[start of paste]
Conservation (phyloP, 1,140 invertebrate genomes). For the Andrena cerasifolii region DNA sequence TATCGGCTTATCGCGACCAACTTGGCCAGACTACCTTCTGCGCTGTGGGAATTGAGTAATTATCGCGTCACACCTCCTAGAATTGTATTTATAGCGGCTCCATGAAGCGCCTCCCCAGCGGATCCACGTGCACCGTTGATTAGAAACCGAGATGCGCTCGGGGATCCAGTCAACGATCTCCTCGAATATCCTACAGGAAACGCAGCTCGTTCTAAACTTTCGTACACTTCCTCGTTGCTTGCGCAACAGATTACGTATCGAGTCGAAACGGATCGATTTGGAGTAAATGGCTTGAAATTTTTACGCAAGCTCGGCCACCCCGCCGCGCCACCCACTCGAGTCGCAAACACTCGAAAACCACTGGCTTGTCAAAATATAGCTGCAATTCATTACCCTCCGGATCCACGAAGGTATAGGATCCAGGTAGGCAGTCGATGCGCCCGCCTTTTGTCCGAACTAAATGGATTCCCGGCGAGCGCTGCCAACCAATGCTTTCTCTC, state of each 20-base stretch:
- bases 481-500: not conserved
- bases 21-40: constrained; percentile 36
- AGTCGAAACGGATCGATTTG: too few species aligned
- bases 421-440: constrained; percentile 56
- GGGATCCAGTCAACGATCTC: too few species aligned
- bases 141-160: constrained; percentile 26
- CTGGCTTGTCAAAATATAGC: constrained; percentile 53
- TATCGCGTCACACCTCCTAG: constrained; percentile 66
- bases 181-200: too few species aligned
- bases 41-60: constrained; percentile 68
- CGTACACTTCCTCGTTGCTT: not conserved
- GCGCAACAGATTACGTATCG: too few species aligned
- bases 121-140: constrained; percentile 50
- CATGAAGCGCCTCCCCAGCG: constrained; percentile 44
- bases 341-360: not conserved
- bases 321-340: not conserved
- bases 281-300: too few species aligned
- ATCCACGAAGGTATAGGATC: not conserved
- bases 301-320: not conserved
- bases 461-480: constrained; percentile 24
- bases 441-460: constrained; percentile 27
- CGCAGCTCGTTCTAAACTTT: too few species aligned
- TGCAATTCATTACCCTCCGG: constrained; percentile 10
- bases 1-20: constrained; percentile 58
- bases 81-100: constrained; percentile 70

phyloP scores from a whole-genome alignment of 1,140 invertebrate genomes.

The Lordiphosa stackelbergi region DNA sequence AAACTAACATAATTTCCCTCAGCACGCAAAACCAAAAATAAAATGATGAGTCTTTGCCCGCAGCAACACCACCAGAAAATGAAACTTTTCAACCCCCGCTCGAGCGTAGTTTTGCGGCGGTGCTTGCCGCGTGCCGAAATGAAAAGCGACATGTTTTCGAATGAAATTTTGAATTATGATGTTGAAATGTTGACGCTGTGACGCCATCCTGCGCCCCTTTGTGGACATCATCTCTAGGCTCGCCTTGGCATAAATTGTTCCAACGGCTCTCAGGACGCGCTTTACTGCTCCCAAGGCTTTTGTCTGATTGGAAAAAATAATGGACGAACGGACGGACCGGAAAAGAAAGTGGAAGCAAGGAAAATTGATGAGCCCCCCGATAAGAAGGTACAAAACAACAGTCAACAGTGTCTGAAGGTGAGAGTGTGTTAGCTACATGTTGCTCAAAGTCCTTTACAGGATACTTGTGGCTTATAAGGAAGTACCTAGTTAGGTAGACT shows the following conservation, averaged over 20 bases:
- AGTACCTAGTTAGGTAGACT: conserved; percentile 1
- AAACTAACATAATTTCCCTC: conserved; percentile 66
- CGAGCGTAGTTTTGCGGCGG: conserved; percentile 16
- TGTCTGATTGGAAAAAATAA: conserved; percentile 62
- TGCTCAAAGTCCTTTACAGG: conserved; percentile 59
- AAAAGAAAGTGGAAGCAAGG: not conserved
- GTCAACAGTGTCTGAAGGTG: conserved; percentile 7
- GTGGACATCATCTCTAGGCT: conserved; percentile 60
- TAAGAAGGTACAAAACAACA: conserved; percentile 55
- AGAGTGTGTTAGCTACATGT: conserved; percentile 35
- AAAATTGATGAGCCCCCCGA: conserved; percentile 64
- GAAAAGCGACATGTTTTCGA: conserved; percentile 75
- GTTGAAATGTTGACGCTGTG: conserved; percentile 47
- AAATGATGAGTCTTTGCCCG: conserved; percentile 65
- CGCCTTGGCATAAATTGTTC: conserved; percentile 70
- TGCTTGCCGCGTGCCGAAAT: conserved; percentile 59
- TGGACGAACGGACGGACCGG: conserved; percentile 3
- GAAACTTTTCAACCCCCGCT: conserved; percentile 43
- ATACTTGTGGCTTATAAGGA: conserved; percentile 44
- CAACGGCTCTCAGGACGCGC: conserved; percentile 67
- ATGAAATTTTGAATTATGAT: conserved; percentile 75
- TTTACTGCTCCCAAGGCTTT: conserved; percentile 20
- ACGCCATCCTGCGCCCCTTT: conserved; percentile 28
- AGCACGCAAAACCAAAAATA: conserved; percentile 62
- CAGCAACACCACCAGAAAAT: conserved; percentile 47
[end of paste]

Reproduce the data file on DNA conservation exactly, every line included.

Conservation (phyloP, 1,140 invertebrate genomes). For the Andrena cerasifolii region DNA sequence TATCGGCTTATCGCGACCAACTTGGCCAGACTACCTTCTGCGCTGTGGGAATTGAGTAATTATCGCGTCACACCTCCTAGAATTGTATTTATAGCGGCTCCATGAAGCGCCTCCCCAGCGGATCCACGTGCACCGTTGATTAGAAACCGAGATGCGCTCGGGGATCCAGTCAACGATCTCCTCGAATATCCTACAGGAAACGCAGCTCGTTCTAAACTTTCGTACACTTCCTCGTTGCTTGCGCAACAGATTACGTATCGAGTCGAAACGGATCGATTTGGAGTAAATGGCTTGAAATTTTTACGCAAGCTCGGCCACCCCGCCGCGCCACCCACTCGAGTCGCAAACACTCGAAAACCACTGGCTTGTCAAAATATAGCTGCAATTCATTACCCTCCGGATCCACGAAGGTATAGGATCCAGGTAGGCAGTCGATGCGCCCGCCTTTTGTCCGAACTAAATGGATTCCCGGCGAGCGCTGCCAACCAATGCTTTCTCTC, state of each 20-base stretch:
- bases 481-500: not conserved
- bases 21-40: constrained; percentile 36
- AGTCGAAACGGATCGATTTG: too few species aligned
- bases 421-440: constrained; percentile 56
- GGGATCCAGTCAACGATCTC: too few species aligned
- bases 141-160: constrained; percentile 26
- CTGGCTTGTCAAAATATAGC: constrained; percentile 53
- TATCGCGTCACACCTCCTAG: constrained; percentile 66
- bases 181-200: too few species aligned
- bases 41-60: constrained; percentile 68
- CGTACACTTCCTCGTTGCTT: not conserved
- GCGCAACAGATTACGTATCG: too few species aligned
- bases 121-140: constrained; percentile 50
- CATGAAGCGCCTCCCCAGCG: constrained; percentile 44
- bases 341-360: not conserved
- bases 321-340: not conserved
- bases 281-300: too few species aligned
- ATCCACGAAGGTATAGGATC: not conserved
- bases 301-320: not conserved
- bases 461-480: constrained; percentile 24
- bases 441-460: constrained; percentile 27
- CGCAGCTCGTTCTAAACTTT: too few species aligned
- TGCAATTCATTACCCTCCGG: constrained; percentile 10
- bases 1-20: constrained; percentile 58
- bases 81-100: constrained; percentile 70

phyloP scores from a whole-genome alignment of 1,140 invertebrate genomes.

The Lordiphosa stackelbergi region DNA sequence AAACTAACATAATTTCCCTCAGCACGCAAAACCAAAAATAAAATGATGAGTCTTTGCCCGCAGCAACACCACCAGAAAATGAAACTTTTCAACCCCCGCTCGAGCGTAGTTTTGCGGCGGTGCTTGCCGCGTGCCGAAATGAAAAGCGACATGTTTTCGAATGAAATTTTGAATTATGATGTTGAAATGTTGACGCTGTGACGCCATCCTGCGCCCCTTTGTGGACATCATCTCTAGGCTCGCCTTGGCATAAATTGTTCCAACGGCTCTCAGGACGCGCTTTACTGCTCCCAAGGCTTTTGTCTGATTGGAAAAAATAATGGACGAACGGACGGACCGGAAAAGAAAGTGGAAGCAAGGAAAATTGATGAGCCCCCCGATAAGAAGGTACAAAACAACAGTCAACAGTGTCTGAAGGTGAGAGTGTGTTAGCTACATGTTGCTCAAAGTCCTTTACAGGATACTTGTGGCTTATAAGGAAGTACCTAGTTAGGTAGACT shows the following conservation, averaged over 20 bases:
- AGTACCTAGTTAGGTAGACT: conserved; percentile 1
- AAACTAACATAATTTCCCTC: conserved; percentile 66
- CGAGCGTAGTTTTGCGGCGG: conserved; percentile 16
- TGTCTGATTGGAAAAAATAA: conserved; percentile 62
- TGCTCAAAGTCCTTTACAGG: conserved; percentile 59
- AAAAGAAAGTGGAAGCAAGG: not conserved
- GTCAACAGTGTCTGAAGGTG: conserved; percentile 7
- GTGGACATCATCTCTAGGCT: conserved; percentile 60
- TAAGAAGGTACAAAACAACA: conserved; percentile 55
- AGAGTGTGTTAGCTACATGT: conserved; percentile 35
- AAAATTGATGAGCCCCCCGA: conserved; percentile 64
- GAAAAGCGACATGTTTTCGA: conserved; percentile 75
- GTTGAAATGTTGACGCTGTG: conserved; percentile 47
- AAATGATGAGTCTTTGCCCG: conserved; percentile 65
- CGCCTTGGCATAAATTGTTC: conserved; percentile 70
- TGCTTGCCGCGTGCCGAAAT: conserved; percentile 59
- TGGACGAACGGACGGACCGG: conserved; percentile 3
- GAAACTTTTCAACCCCCGCT: conserved; percentile 43
- ATACTTGTGGCTTATAAGGA: conserved; percentile 44
- CAACGGCTCTCAGGACGCGC: conserved; percentile 67
- ATGAAATTTTGAATTATGAT: conserved; percentile 75
- TTTACTGCTCCCAAGGCTTT: conserved; percentile 20
- ACGCCATCCTGCGCCCCTTT: conserved; percentile 28
- AGCACGCAAAACCAAAAATA: conserved; percentile 62
- CAGCAACACCACCAGAAAAT: conserved; percentile 47